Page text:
Categories: HMS Supply, sailed May 13, 1787 | British Admirals | HMS Buckingham (1751) | HMS Stirling Castle (1742) | HMS Egmont (1768) | HMS Europa (1765) | HMS Sirius (1786) | Colony of New South Wales Governors | Governors of New South Wales | Australian Notables | British Notables.
No previous Governor
|1st Governor of New South Wales
7 Feb 1788 to 10 Dec 1792
Captain John Hunter RN
Arthur Phillip was born on 11 October 1738 in the parish of Allhallows, ward of Bread Street, London, England.
Arthur was the second child of Jacob Phillip, a language teacher who came to London from Frankfurt, and Elizabeth, née Breach, former wife of Captain Herbert, R.N., a relative of Lord Pembroke.
Arthur's marriage to Margaret, the widow of John Denison, a prosperous London merchant. was celebrated on 19 July 1763. He settled with his wife on properties known as Vernals Farm and Glasshayes which he acquired at Lyndhurst, Hampshire. By 1769 Arthur was separated from his wife.
Arthur was appointed the first governor of New South Wales on 12 October 1786. The First Fleet left England on 13 May 1787 and arrived at Botany Bay on 18 January 1788 after a voyage whose success owed much to Phillip's care. On 26 January, at Port Jackson,1030 persons went ashore, of whom 736 were convicts, including 188 women, the rest marines and civil officers, 27 with wives, and 37 children.
Phillip's first and second Commissions, dated 12 October 1786 and 2 April 1787, appointed him as the representative of the Crown in an area embracing roughly the eastern half of Australia together with adjacent Pacific islands. His responsibility was solely to his superiors in London and he was expected to carry out their orders as embodied in his first Instructions of 25 April 1787, his second Instructions of 20 August 1789 and official dispatches. Within these limits his powers were absolute. The Crown vested him with complete authority over the inhabitants and gave him the right to promulgate regulations touching practically all aspects of their lives. He combined executive and legislative functions and could remit sentences imposed by the Civil and Criminal Courts established under a warrant issued on 2 April 1787.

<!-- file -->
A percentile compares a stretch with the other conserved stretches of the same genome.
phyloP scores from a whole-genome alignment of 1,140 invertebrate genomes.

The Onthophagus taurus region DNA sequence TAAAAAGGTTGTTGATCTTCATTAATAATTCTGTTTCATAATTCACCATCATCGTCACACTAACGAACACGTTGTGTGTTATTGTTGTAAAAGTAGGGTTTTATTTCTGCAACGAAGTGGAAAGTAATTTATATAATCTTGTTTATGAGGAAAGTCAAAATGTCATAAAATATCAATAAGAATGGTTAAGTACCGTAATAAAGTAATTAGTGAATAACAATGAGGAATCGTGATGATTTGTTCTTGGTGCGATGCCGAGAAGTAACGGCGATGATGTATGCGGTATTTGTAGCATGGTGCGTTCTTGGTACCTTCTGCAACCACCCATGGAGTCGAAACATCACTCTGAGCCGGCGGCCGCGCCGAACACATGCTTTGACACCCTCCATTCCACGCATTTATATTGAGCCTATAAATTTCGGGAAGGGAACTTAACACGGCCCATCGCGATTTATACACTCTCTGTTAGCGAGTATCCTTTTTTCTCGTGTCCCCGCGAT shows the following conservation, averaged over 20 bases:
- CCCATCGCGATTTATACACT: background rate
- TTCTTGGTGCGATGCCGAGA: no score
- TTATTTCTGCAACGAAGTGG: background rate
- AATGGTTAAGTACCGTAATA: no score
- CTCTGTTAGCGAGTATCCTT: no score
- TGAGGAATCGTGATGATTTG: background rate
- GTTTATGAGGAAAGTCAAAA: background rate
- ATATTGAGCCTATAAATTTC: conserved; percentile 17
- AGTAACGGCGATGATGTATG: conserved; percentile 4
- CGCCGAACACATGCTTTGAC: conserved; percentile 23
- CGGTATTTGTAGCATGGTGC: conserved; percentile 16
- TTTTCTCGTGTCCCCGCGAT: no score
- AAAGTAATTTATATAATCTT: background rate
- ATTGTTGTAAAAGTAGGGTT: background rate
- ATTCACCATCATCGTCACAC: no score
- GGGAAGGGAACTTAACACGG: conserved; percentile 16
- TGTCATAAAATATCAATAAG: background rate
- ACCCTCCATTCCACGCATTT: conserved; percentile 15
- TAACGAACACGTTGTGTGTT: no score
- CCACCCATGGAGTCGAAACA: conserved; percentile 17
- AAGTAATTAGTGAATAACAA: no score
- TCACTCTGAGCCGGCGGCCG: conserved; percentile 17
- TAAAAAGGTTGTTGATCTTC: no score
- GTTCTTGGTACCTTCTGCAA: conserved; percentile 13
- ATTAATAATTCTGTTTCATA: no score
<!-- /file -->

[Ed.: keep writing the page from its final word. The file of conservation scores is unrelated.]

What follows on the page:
Between 1788 and 1792 about 3546 male and 766 female convicts were landed at Port Jackson and handed over by the contractors to the governor, who faced the task of deciding how their sentences were to be served. Anxious to keep costs low the British government insisted that they be disposed of in such a way as to involve the Treasury in a minimum of expenditure. Previously, in the American colonies, settlers had taken them into employment, but in the absence of private employers in New South Wales most convicts remained in government hands throughout the first five years, and upon Phillip devolved the responsibility for directing their energies. The task was not made easier by the characteristics of the convicts themselves. Historians no longer regard them as the innocent victims of adverse social conditions and a harsh penal code. In dispelling this myth recent research has presented them as including a high proportion of professional criminals drawn from the more worthless element in society. Certainly they were for the most part unfit subjects for an experiment in colonization. Not unnaturally they resented being wrenched from their homeland and taken to a harsh, hostile and uncivilized land. Phillip found them lazy and anxious to escape work by any means possible. Few were mechanics or knew anything of agriculture, and each of the fleets that arrived up to 1792 contained a high proportion of aged and sick who were unfit for work. Worst of all was the Second Fleet which arrived in June 1790 after losing more than a quarter of its 'passengers' en route through sickness. Phillip's reports on the unscrupulous behaviour of the private contractors helped to produce improvements, but not until after the Third Fleet had arrived bearing convicts whose physical condition appalled him once more.
He discovered the Hawkesbury River and gained detailed knowledge about the area between it and Port Jackson, including the Parramatta district. He then moved many of the convicts to Parramatta from late 1788 onwards, after the shortcomings of Sydney for agricultural purposes had become apparent, and named Sydney and Rose Hill in Parramatta. He established public farms at Farm Cove, Parramatta and Toongabbie.
"Before leaving England he had stated his opposition to the death penalty save for murder and sodomy, which crimes he felt best punished by handing guilty persons over to be eaten by 'the natives of New Zealand'."
On 11 December 1792 Phillip sailed for England in the Atlantic to seek medical attention for a pain in his side which had involved him in constant suffering, medical advice compelled him formally to resign on 23 July 1793.
Arthur Phillip died on 31 August 1814 three months after receiving his last promotion to admiral of the Blue. He was buried in the church of St Nicholas, Bathampton, and a memorial to him is in Bath Abbey.
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On 21 Jan 2018 at 13:09 GMT John Andrewartha wrote:
[[Category: HMS Supply, sailed May 1787]] = to = + [[Category: HMS Supply 1787]] = but the fleet = arrived at Botany Bay on 18 January 1788 after a voyage = Therefore the Cat: needs to read 1788 = cheers - john.a - - -